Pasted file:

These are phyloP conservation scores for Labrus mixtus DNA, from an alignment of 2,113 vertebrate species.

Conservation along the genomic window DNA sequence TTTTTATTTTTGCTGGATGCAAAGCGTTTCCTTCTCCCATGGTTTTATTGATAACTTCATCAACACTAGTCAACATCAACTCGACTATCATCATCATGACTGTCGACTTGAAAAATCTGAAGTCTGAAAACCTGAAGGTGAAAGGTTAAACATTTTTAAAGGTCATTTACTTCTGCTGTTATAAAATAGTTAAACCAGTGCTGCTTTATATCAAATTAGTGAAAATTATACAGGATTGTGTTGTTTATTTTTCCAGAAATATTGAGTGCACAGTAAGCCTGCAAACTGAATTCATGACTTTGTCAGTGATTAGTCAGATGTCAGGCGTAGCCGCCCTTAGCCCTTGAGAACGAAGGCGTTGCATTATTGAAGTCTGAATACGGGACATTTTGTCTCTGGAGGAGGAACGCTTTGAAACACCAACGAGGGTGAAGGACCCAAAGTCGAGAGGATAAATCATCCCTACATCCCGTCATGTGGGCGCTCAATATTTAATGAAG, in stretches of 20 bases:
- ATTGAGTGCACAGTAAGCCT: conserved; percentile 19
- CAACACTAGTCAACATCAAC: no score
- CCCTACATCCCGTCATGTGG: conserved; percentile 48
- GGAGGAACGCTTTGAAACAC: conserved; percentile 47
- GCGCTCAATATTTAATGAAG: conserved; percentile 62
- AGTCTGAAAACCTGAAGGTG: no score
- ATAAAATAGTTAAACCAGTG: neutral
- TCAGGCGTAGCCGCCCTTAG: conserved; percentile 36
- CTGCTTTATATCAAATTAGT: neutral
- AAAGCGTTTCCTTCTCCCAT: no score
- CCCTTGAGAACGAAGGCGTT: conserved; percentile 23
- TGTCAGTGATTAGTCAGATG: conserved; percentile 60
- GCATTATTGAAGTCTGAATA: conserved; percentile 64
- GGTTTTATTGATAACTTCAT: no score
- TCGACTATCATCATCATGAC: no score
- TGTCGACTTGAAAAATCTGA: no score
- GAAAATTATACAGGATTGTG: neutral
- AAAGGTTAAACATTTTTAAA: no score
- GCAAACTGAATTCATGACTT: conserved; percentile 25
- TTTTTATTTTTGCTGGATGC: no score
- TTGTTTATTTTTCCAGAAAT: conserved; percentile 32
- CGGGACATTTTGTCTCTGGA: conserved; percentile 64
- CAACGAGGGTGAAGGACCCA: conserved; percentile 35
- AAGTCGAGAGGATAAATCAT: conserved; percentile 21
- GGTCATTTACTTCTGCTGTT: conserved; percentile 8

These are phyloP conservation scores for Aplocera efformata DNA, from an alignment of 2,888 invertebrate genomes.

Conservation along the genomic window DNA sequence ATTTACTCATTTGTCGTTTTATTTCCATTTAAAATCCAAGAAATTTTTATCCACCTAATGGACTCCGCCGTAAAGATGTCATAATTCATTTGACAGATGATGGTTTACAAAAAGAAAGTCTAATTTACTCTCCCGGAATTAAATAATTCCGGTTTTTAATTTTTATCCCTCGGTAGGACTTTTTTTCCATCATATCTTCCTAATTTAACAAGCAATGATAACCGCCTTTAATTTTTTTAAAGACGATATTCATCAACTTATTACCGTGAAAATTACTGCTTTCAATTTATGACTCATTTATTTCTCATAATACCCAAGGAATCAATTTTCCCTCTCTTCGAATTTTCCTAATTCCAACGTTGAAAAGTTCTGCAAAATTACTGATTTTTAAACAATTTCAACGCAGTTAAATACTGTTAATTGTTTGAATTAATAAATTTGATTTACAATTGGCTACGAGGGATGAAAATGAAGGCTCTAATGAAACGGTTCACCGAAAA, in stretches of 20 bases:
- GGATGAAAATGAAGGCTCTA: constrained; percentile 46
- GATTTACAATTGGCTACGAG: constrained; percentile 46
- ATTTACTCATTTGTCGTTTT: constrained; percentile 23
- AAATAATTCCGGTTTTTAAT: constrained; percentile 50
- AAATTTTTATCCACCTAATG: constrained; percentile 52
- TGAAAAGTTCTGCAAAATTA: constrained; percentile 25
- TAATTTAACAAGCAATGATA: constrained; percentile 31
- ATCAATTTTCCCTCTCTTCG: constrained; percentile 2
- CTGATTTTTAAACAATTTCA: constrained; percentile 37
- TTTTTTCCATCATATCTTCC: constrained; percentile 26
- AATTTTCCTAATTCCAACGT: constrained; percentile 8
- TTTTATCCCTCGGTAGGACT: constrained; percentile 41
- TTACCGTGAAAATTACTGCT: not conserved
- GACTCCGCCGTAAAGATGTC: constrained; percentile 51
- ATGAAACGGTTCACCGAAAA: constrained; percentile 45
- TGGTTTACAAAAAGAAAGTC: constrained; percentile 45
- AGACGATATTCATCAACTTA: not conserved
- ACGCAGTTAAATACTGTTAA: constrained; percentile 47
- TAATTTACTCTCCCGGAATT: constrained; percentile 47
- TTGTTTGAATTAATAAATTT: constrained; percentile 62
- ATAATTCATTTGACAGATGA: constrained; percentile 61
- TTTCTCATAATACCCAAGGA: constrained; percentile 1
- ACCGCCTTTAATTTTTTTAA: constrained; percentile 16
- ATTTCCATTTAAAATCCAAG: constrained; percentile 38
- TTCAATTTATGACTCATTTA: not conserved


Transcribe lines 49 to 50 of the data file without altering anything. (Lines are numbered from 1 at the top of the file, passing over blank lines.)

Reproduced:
- TTGTTTGAATTAATAAATTT: constrained; percentile 62
- ATAATTCATTTGACAGATGA: constrained; percentile 61